A long list of failed prosecutions is becoming increasingly longer with the latest case against Ian David Lazar. The court granted costs against the office of the Director of Public Prosecutions (ODPP) in favour of Ian Lazar.
On 24th November, 2022, Supreme Court Justices Gleeson JA, Fagan J and Lonergan J handed down their decision in the case "Lazar v R (Costs)" and issued orders awarding costs to Ian Lazar for the failed criminal indictment against Lazar 'Perverting The Course Of Justice'.
Below is a full transcript of the judgement and a PDF copy can be downloaded at the bottom of this post.
Medium Neutral Citation:  NSWCCA 248
Hearing Date(s): On the papers
Date of Orders: 24 November 2022
Date of Decision: 24 November 2022
Before: Gleeson JA; Fagan J; Lonergan J
Decision: Certificates granted pursuant to ss 2 and 3 of the Costs in Criminal Cases Act
Catchwords: CRIMINAL PROCEDURE – costs – application for certificate under Costs in Criminal Cases Act 1967 – successful appeal against conviction – where the Crown case critically dependent upon the credibility of Witness B – institution of proceedings unreasonable
Legislation Cited: Costs in Criminal Cases Act 1967 (NSW) Crimes Act 1900 (NSW)
Cases Cited: Constantinidis v R; Lazar v R  NSWCCA 4
Cox v R (No 2)  NSWCCA 129
Fejsa v R (1995) 82 A Crim R 253
Higgins v R (No 2)  NSWCCA 82
R v Dunne (Supreme Court (NSW), 17 May 1990, unreported)
R v Johnston  NSWCCA 197
R v Manley  NSWCCA 196
Parties: Achilles Constantinidis (Applicant) Ian David Lazar (Applicant) Regina (Crown)
T Game SC with D Barrow (Applicant Constantinidis)
C Parkin (Applicant Lazar)
M Kumar SC (Crown)
Wright and Strickland Solicitors (Constantinidis)
Murphy’s Lawyers (Applicant Lazar)
Solicitor for the Director of Public Prosecutions (Crown)
File Number(s): 2016/00013067 2014/00320266
Publication Restriction: No
1 THE COURT: On 11 February 2022 this Court set aside findings of guilt against each of the applicants on the charge jointly laid against them under s 319 of the Crimes Act 1900 (NSW), that between 7 August 2012 and 30 September 2012 they did an act with intent to pervert the course of justice. The charge had been tried by judge alone in the District Court. The appeal was upheld on the ground that the findings of guilt at first instance were unreasonable and unsupported by the evidence: Constantinidis v R; Lazar v R  NSWCCA 4 (the principal judgment). It was ordered that findings of not guilty be entered.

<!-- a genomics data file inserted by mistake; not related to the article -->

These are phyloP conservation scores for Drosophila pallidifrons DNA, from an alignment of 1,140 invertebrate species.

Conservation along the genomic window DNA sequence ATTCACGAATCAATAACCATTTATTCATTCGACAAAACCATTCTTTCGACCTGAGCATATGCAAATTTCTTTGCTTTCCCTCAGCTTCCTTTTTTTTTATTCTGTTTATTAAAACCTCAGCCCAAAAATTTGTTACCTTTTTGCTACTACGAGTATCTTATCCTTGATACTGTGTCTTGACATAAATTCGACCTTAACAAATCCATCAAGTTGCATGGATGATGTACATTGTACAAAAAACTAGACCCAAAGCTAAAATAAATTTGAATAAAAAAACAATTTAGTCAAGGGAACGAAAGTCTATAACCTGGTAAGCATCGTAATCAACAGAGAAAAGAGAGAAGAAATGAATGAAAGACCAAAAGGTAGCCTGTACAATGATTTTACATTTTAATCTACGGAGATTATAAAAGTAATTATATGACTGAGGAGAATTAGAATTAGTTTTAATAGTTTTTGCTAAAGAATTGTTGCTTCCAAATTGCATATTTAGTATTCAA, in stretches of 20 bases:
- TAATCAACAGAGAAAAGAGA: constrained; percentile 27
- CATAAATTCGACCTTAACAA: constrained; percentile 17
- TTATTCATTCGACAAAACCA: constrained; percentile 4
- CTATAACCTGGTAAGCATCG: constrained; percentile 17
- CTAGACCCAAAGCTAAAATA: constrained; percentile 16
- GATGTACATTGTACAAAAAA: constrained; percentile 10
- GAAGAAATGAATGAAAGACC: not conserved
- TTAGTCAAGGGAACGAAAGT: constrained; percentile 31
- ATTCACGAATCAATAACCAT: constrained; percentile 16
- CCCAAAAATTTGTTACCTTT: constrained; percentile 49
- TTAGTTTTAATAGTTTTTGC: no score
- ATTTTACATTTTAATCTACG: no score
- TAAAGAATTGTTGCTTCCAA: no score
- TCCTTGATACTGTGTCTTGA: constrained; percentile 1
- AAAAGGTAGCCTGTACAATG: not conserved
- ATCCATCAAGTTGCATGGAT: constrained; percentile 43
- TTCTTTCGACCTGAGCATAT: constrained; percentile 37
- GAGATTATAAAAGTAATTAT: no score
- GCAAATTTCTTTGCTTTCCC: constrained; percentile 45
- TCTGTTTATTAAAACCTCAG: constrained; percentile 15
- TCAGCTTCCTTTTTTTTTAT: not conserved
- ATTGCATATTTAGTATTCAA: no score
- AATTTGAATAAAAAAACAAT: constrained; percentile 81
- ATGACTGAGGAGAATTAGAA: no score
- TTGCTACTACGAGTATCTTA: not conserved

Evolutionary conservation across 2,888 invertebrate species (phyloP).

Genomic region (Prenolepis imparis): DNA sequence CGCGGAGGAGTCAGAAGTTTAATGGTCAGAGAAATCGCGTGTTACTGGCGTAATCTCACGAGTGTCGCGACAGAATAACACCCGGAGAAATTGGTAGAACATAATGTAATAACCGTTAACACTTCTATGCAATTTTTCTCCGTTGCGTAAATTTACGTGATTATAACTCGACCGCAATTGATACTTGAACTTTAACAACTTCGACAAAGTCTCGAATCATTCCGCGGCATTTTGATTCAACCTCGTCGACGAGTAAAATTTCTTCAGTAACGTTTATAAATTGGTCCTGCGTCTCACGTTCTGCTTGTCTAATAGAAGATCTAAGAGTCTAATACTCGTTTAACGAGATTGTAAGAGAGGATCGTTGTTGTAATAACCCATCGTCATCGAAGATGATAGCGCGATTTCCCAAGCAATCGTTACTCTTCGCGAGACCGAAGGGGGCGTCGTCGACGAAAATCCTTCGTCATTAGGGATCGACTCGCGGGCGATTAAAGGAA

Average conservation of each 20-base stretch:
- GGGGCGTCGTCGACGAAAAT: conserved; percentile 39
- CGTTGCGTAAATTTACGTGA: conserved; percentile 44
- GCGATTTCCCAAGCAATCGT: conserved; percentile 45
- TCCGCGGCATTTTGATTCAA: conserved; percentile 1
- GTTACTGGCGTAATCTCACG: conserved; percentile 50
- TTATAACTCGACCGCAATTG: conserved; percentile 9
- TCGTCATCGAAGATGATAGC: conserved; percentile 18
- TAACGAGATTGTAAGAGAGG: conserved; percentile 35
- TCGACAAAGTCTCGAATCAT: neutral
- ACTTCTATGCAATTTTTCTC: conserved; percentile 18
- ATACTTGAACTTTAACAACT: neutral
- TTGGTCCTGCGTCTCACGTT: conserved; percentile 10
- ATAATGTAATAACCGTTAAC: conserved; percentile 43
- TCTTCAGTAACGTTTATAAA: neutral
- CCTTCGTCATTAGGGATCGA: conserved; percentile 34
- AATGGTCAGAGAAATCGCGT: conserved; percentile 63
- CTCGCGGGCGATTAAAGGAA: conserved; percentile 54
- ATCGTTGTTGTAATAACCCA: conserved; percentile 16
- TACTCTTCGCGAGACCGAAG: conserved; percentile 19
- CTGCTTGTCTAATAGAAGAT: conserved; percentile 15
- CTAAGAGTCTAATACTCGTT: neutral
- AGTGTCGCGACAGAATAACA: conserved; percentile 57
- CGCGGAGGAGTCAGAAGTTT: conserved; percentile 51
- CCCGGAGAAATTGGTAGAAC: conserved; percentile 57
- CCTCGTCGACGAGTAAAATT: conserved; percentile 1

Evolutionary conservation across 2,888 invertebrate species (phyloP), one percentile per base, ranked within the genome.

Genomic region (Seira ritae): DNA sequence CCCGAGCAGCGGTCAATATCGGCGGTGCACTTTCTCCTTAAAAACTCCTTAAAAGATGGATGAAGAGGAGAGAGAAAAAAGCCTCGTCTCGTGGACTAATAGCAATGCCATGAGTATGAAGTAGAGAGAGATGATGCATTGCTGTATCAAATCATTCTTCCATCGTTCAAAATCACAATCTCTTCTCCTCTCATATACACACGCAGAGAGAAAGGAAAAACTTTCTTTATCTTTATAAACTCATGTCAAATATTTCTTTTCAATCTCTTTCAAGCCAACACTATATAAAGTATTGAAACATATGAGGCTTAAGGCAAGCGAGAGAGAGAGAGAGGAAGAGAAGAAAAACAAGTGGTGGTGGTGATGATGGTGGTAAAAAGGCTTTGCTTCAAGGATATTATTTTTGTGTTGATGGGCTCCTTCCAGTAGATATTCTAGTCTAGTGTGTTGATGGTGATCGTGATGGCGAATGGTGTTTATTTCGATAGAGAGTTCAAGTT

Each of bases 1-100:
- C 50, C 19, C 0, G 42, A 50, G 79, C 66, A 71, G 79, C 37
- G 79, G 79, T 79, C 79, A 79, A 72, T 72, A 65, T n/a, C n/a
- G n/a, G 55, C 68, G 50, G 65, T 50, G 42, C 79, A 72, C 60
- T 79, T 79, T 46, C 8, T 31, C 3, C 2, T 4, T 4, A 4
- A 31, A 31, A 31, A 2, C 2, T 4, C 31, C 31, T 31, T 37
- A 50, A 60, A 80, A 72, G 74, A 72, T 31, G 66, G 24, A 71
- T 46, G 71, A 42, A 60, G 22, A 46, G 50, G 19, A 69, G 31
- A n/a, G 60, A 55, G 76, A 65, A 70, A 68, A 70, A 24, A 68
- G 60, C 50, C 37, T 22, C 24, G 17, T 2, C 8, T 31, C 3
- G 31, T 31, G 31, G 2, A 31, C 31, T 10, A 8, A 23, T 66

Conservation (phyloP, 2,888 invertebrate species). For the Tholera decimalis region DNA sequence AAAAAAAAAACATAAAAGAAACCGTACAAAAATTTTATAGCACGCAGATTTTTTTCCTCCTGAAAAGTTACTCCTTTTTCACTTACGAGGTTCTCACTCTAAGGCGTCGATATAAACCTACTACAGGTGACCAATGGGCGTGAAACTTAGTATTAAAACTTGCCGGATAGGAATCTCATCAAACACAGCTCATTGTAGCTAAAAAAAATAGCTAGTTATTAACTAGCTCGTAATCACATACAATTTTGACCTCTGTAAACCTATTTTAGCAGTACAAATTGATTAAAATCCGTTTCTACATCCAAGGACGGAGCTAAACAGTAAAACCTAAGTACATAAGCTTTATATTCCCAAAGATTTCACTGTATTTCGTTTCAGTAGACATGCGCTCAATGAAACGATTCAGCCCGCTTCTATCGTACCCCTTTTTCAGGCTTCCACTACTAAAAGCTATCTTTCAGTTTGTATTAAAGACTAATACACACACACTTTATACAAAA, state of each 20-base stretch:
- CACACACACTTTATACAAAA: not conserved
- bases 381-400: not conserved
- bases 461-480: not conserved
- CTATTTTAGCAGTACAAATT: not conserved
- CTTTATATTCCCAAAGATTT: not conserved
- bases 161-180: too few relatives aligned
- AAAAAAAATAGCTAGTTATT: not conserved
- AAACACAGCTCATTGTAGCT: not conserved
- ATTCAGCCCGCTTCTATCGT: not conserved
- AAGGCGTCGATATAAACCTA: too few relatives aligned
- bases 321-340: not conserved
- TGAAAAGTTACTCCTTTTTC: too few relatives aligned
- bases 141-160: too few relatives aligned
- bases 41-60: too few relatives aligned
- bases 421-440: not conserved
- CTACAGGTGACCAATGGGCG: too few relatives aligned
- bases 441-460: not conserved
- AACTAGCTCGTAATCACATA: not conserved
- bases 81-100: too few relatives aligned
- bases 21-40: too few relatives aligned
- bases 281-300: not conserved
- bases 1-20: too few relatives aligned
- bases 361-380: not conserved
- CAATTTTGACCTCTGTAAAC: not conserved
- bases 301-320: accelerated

2 Each applicant now applies for a certificate under ss 2 and 3 of the Costs in Criminal Cases Act 1967 (NSW) that:
in the opinion of the Court […]—
(a) if the prosecution had, before the proceedings were instituted, been in possession of evidence of all the relevant facts, it would not have been reasonable to institute the proceedings, and
(b) that any act or omission of the defendant that contributed, or might have contributed, to the institution or continuation of the proceedings was reasonable in the circumstances.
3 Mr Constantinidis’ application was filed on 15 March 2022, accompanied by written submissions. The exchange of the Crown’s submissions and Mr Constantinidis’ submissions in reply was completed on 20 June 2022. Mr Lazar’s application was filed on 6 September 2022, also with submissions. By that date the members of the Court who had decided the appeal had not fully considered Mr Constantinidis’ application. It was resolved to await receipt of the Crown’s submissions in Mr Lazar’s costs application and then to determine both applications together. The Crown filed submissions opposing Mr Lazar’s application on 11 November 2022
4 The applicants have not tendered on their applications any evidence of additional “relevant facts”; nor has the Crown. The reasonableness or otherwise of the institution of the criminal proceedings is therefore to be decided on the hypothesis that, before laying the charge against each applicant, the prosecution was in possession of the evidence of all relevant facts as that evidence emerged up to the conclusion of the trial. The Crown has not submitted that any act or omission of either applicant contributed, or might have contributed, to the commencement or continuation of the prosecution.
5 The prosecution case was critically dependent upon the accuracy and truthfulness of the evidence of Witness B. In allowing the appeal the Court held that it was not open to the learned trial judge to have accepted Witness B’s evidence beyond reasonable doubt. The Crown submits that in those circumstances the present applications for costs certificates are governed by the consideration that where proof of a charge depends upon the credibility of one or more witnesses it will generally be reasonable for the prosecution to proceed so that the issue of credibility may be determined by a tribunal of fact rather than by the pre-emptive assessment of a prosecutor. The following extracts from the cases disclose limits to that general proposition.